Walloon Minister-President Magnette at the College: “Our opposition was not about Canada, it was about principles”

Minister-President Magnette at the College of Europe Photo by: Louise Dumont

On Friday 28 April, Minister-President Paul Magnette of the federated Walloon regional government addressed students at the College of Europe about the Comprehensive and Economic Trade Agreement (CETA), and more importantly, about his opposition to this agreement. The key message? CETA itself was simply collateral damage to a broader opposition based on principles against a new generation of trade agreements.

By: Bram de Botselier

A political scandal in Wallonia caused the conference at the College of Europe to take place much later than originally planned, but Paul Magnette still took the time to discuss free trade with students – even half an hour longer than initially scheduled. In fluent English, Mr. Magnette explained the reasons for his government’s opposition to CETA. As students at the College (particularly those in the IRD Department) have learned many times, free trade agreements have entered a new era. Instead of simply lowering tariffs and abolishing quotas, they also now deal with ‘behind-the-border’ issues, such as environmental and public health protection, consumer standards, and government procurement. Because these topics are more sensitive, this has led the average citizen to become much more critical of free trade—so critical in fact, that trade has become a controversial political topic.

According to Mr. Magnette, this pressure from civil society has led the Walloon Parliament to not simply ratify trade agreements at the request of the government anymore, but instead, the parliamentarians actually study the agreements first. The Walloon Parliament held its first hearings on the legal and economic aspects of CETA, which simply happened to be the first victim of this stricter review procedure. Trade Commissioner Cecilia Malmström was invited, but her speech “in perfect French” failed to impress the Walloon Members of Parliament. To the contrary, according to Mr. Magnette, the intervention was symbolic of a wider problem within the Commission: namely an attitude that “this trade deal is good, and if you disagree, it is because you do not fully understand it”.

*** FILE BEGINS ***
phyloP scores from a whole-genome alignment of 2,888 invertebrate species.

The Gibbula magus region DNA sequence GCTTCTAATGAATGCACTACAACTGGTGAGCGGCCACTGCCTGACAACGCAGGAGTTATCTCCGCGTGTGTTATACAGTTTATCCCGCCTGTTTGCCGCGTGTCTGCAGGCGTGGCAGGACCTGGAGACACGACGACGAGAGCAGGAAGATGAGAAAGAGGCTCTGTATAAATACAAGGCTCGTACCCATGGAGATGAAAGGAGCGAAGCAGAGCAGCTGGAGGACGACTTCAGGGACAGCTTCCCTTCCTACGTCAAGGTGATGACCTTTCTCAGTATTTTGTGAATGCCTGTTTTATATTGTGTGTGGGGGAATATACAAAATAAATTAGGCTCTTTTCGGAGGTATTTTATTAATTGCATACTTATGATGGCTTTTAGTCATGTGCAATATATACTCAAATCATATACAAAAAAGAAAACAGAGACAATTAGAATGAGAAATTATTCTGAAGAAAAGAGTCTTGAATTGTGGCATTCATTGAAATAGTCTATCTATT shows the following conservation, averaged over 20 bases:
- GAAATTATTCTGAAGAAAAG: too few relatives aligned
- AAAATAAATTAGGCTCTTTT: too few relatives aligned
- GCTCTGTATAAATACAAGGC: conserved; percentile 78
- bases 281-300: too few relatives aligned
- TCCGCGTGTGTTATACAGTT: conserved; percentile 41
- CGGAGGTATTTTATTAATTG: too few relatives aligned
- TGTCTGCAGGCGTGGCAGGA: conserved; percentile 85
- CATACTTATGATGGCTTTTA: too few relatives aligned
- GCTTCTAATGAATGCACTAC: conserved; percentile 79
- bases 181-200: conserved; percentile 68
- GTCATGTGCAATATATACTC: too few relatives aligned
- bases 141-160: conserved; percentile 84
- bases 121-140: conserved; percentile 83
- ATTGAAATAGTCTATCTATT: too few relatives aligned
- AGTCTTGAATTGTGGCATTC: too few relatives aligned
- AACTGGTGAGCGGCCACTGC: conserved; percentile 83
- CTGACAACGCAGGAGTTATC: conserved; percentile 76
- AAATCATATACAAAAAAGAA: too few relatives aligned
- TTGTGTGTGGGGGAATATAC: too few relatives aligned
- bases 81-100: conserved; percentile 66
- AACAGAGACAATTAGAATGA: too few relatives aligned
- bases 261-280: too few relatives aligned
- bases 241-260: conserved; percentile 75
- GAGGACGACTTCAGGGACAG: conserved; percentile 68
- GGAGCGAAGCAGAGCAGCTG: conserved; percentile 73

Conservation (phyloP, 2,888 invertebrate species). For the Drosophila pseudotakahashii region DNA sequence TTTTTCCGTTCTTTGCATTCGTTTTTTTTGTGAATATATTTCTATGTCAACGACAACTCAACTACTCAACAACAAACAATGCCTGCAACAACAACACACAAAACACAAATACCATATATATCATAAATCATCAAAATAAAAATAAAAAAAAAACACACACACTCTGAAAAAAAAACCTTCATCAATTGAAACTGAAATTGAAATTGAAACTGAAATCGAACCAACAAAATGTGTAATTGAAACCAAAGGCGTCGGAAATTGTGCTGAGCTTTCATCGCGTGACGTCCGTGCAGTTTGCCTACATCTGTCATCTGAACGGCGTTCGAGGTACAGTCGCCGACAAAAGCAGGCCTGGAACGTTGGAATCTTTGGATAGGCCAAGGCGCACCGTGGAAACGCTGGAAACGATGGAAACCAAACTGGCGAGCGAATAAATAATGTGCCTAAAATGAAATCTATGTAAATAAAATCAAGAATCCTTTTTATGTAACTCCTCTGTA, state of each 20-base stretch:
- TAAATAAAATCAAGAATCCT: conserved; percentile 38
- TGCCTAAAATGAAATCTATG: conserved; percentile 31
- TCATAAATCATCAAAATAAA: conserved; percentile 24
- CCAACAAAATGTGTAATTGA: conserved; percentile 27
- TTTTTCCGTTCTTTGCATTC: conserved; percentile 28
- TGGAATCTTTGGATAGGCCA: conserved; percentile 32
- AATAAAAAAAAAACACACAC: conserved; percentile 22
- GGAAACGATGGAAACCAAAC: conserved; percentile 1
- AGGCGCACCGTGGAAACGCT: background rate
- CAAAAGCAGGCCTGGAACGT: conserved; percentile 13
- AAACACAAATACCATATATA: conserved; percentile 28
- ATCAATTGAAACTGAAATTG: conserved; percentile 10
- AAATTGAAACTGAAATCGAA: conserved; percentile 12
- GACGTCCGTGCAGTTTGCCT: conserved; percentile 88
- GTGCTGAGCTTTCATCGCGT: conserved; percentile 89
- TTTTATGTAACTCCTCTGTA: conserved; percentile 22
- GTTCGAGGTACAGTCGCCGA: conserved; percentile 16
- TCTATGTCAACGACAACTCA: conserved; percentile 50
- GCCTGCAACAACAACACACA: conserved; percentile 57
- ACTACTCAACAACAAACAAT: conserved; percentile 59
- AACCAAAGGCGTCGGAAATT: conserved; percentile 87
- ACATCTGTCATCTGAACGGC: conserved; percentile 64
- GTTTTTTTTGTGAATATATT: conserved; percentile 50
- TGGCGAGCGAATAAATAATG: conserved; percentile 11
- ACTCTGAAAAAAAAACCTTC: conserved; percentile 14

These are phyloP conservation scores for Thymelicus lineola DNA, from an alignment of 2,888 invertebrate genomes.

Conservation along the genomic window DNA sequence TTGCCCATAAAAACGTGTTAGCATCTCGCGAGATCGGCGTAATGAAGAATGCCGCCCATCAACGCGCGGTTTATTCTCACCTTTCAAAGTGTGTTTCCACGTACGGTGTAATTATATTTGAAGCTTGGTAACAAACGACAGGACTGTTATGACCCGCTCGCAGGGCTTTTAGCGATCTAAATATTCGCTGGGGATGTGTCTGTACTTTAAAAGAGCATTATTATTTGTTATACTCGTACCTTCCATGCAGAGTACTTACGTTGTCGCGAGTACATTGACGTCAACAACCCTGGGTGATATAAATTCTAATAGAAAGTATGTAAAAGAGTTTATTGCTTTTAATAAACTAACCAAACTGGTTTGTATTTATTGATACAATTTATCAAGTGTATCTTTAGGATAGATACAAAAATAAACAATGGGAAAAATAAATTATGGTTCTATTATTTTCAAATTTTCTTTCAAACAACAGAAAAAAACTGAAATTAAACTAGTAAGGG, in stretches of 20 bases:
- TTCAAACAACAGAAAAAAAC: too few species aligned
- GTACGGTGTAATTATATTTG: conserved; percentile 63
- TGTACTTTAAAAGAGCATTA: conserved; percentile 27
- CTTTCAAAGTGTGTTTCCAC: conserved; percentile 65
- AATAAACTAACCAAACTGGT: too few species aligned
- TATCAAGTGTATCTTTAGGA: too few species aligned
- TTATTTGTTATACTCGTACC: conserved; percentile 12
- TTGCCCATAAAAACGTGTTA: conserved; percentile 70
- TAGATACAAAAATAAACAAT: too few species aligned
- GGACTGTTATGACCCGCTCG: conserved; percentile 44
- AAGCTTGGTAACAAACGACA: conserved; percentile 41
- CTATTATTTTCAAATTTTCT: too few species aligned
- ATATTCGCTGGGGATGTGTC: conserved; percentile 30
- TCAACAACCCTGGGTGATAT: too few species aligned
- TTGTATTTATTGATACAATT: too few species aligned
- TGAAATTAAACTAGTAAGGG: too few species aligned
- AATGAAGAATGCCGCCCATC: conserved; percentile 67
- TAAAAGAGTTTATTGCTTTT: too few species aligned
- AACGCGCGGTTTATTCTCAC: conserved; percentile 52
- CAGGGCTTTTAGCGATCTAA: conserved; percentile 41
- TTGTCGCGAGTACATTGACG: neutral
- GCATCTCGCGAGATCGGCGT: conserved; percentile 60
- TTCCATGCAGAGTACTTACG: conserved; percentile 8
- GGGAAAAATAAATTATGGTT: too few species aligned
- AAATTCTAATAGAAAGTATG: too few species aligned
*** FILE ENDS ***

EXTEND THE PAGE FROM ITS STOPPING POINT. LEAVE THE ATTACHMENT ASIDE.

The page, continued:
While the competence of the average parliamentarian may be subject to discussion, this is not the case for Mr. Magnette, a renowned former scholar on EU politics. In extraordinary detail, he explained the specific legal issues that were, in his eyes, problematic. It is primarily chapter eight on investment protection that was – and still is, as CETA has not been fully ratified – the problem. Mr. Magnette does not understand why this protection, including a special investment court system (ICS), is needed. After all, both the EU and Canada are democracies with a well-functioning, independent judiciary. Mr. Magnette fears that ICS could actually lead to indirect expropriation, meaning that companies could sue governments if they increase, say environmental legislation, because it would cause them to make less profits under the changes. In this case, these businesses are not suing the government for actual losses, but for profits that they would have made under the old regime before the new legislative framework. In a declaration added to CETA, this practice is explicitly ruled out, which Mr. Magnette called an important precedent.

Nevertheless, he still has concerns about the legality and the desirability of ICS, and continues his efforts on the dossier to the Court of Justice of the EU. Considering that the CETA agreement is signed but not yet ratified, it is still perfectly possible that the EU-Canadian engagement does not turn into a full marriage.


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